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The success of the Democrats in the election of 1862 and the Federal defeat at Fredericksburg were charged against Seward by the radicals; but there was no ground for their accusations. When the Diplomatic Correspondence for 1862 appeared, near the end of that year, they found a despatch that well suited their purposes. It was written July 5th, in the midst of the political excitement resulting from the disasters of the campaign in the Peninsula. Its principal sentence was:

"It seems as if the extreme advocates of African slavery and its most vehement opponents were acting in concert together to precipitate a servile war the former by making the most desperate attempts to overthrow the Federal Union, the latter by demanding an edict of universal emancipation as a lawful and necessary, if not, as they say, the only legitimate, way of saving the Union."

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It was as indiscreet as it was useless to put such a sentence into the official records, and nothing less than an accident would seem to account for its publication." Charles Sumner, who was chairman of the Senate committee on foreign affairs and had been one of Seward's severest critics in diplomacy and on the question of slavery, learned from the President that the despatch had never been submitted to him for approval. There was nothing strange about this, for the despatch was merely an expression of an opinion in no way designed to affect foreign relations; but it was regarded as a rare opportunity to create a disagreement between the President and the Secretary of State.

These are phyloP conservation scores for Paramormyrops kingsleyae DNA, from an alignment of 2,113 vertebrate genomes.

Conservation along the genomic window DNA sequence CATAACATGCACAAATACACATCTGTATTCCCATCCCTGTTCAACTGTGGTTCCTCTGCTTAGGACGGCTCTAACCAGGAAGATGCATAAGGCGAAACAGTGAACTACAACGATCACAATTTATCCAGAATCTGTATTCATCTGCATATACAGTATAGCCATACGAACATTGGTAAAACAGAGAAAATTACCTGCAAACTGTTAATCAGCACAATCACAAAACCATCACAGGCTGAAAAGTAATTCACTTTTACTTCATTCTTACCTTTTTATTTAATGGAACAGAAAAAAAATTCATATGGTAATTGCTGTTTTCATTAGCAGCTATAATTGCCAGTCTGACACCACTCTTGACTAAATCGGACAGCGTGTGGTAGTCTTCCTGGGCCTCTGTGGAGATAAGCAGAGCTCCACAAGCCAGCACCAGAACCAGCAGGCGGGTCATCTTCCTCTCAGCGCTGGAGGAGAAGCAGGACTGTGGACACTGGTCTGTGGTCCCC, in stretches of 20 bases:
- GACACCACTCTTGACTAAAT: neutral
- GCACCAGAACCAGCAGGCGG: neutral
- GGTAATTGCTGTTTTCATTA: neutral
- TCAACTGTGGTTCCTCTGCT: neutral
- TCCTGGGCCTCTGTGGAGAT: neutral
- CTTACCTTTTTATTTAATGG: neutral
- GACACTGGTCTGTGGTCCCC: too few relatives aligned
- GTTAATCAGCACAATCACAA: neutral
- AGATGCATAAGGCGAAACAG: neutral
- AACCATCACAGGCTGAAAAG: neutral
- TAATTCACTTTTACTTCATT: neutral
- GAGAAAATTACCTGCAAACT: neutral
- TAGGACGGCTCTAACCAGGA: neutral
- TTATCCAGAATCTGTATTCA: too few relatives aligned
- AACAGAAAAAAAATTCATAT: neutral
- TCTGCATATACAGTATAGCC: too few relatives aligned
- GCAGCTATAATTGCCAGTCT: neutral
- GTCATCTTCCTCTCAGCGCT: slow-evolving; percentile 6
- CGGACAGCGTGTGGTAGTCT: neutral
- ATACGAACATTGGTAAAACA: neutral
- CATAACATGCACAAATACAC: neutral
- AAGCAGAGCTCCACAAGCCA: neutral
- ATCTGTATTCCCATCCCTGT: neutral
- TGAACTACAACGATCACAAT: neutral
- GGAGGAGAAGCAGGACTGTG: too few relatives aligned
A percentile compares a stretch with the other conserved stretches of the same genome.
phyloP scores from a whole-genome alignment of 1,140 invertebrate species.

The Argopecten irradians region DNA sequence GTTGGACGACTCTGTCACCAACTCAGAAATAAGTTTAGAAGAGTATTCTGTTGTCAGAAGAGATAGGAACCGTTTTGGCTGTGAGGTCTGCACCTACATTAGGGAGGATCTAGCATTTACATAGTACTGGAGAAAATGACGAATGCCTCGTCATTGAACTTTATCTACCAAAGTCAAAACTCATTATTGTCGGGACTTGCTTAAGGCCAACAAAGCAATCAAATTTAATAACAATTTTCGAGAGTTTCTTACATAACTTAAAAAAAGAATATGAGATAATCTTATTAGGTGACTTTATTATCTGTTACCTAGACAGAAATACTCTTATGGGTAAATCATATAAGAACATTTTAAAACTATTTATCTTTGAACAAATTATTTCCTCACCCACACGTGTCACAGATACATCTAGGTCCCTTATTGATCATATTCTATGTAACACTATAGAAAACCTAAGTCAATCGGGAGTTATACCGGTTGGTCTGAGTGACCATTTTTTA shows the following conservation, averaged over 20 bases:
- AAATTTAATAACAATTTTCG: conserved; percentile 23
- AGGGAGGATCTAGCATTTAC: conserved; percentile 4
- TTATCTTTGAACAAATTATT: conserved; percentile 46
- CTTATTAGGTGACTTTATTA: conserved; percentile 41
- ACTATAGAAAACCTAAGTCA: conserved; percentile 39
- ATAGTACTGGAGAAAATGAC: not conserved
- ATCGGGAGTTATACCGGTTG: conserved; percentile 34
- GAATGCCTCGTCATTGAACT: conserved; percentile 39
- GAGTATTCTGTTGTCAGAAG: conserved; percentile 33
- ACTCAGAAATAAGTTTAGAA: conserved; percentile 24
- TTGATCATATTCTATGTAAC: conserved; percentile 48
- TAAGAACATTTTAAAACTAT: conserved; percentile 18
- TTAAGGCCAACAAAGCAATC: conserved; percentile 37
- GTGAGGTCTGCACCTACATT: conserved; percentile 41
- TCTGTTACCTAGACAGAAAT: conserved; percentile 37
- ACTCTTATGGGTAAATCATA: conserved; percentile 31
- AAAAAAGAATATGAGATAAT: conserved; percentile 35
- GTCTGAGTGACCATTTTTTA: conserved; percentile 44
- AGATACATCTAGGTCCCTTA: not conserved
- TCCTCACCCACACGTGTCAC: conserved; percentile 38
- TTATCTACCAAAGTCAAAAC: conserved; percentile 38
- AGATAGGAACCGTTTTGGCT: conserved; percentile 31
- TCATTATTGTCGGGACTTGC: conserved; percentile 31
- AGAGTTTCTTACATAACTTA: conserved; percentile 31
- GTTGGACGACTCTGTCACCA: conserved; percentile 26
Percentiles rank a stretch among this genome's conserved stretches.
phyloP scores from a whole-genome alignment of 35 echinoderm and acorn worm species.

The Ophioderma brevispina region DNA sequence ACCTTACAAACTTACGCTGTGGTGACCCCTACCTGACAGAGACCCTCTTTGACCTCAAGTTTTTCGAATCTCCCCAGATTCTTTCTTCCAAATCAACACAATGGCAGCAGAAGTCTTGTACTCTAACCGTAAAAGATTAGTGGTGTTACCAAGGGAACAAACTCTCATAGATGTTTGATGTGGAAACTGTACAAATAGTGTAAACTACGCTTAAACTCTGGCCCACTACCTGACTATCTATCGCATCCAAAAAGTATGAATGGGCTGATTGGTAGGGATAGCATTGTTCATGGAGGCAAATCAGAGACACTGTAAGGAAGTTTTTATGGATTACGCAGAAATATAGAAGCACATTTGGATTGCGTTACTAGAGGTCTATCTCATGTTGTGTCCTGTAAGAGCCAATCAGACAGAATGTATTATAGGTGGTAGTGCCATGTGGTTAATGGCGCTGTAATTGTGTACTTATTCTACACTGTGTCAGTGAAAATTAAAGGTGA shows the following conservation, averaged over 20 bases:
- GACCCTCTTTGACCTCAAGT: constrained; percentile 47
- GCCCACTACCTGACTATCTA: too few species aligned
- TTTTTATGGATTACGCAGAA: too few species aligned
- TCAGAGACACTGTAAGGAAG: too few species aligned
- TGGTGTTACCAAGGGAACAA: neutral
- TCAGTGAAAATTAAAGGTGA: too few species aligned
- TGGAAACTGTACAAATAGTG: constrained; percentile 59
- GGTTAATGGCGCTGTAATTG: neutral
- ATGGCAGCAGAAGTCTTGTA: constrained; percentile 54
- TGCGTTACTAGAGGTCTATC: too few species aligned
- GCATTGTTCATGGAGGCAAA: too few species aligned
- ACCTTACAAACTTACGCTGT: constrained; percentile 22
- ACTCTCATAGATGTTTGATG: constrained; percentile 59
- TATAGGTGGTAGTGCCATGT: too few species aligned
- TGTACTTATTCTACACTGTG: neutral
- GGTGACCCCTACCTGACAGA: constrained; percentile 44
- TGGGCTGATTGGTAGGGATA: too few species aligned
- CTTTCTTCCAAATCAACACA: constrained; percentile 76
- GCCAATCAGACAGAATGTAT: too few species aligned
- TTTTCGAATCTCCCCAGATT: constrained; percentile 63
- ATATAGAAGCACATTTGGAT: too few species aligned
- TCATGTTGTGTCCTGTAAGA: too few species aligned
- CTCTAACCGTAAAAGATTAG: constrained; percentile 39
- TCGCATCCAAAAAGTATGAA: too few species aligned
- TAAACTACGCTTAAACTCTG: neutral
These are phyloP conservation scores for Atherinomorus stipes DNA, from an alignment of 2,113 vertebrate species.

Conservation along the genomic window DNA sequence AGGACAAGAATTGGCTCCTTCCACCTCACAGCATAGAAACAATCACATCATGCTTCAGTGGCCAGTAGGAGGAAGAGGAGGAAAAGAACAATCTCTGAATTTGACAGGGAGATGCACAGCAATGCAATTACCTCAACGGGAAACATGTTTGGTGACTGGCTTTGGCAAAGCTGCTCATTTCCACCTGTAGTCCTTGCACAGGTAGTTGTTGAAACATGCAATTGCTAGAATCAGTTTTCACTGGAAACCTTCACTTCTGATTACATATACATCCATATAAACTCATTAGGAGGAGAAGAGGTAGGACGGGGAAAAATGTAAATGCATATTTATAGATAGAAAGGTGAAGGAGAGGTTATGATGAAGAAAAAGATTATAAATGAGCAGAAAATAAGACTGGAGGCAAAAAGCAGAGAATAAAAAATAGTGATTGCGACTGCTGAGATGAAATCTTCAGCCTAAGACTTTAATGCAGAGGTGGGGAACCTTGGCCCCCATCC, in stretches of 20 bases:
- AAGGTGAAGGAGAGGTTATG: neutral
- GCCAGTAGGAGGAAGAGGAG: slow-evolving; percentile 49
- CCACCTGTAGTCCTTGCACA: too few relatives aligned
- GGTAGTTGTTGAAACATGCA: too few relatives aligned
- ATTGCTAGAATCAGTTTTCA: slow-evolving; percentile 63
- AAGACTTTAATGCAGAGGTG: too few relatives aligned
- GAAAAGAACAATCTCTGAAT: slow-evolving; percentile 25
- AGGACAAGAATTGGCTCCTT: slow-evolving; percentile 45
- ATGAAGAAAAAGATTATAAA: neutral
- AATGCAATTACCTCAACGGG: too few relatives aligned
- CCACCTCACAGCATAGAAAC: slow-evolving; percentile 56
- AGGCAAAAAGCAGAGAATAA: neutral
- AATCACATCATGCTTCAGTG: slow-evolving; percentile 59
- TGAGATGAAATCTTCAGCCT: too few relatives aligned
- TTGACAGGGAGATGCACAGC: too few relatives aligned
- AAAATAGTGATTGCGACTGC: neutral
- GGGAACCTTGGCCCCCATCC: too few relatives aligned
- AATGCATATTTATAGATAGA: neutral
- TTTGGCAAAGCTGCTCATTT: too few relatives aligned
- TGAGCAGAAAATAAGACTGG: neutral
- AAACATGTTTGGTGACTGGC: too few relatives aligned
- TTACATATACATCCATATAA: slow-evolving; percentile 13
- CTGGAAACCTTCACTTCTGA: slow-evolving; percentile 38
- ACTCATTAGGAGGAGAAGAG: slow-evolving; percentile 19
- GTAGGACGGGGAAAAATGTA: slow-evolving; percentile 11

I Dip. Cor., 1862, 124.

"The biographers of Lincoln and of Sumner (6 Nicolay and Hay, 261; 4 Pierce, 110) thought it strange that Seward should have such ideas so short a time before the President made known his intention about emancipation. They overlooked the fact that Seward was speaking of universal emancipation, which was no part of Lincoln's programme, as was made very evident in his letter of August 22d to Greeley.

About the middle of December a caucus of Republican Senators passed a resolution asking the President to dismiss Seward. Later, this was changed into a request for a reconstruction of the Cabinet, but it was well understood that the Secretary of State was the target." Nine Senators-Grimes, Sumner, Trumbull, Pomeroy, Fessenden, Collamer; Harris, Howard, and Wade—were appointed as a committee to wait on Lincoln. Senator Preston King alone dissented, and, refusing to be bound to secrecy by the caucus, he hurried off to inform Seward. Wishing to anticipate the action of the committee, and to relieve Lincoln of embarrassment, Seward immediately wrote his resignation, and King carried it to the White House. The next day the committee called on the President and formally attacked Seward. Except in relation to slavery, they seem not to have. questioned his conduct of affairs in the Department of State. Lincoln described their criticism in this homely figure of speech: "While they seemed to believe in my honesty, they also appeared to think that when I had in me any good purpose or intention Seward contrived to suck it out of me unperceived." No conclusion was then reached, except that the conference should be continued that evening. Lincoln soon talked matters over with the Cabinet, showing no signs of yielding to the strange demand, and he finally instructed all except Seward to meet him that evening.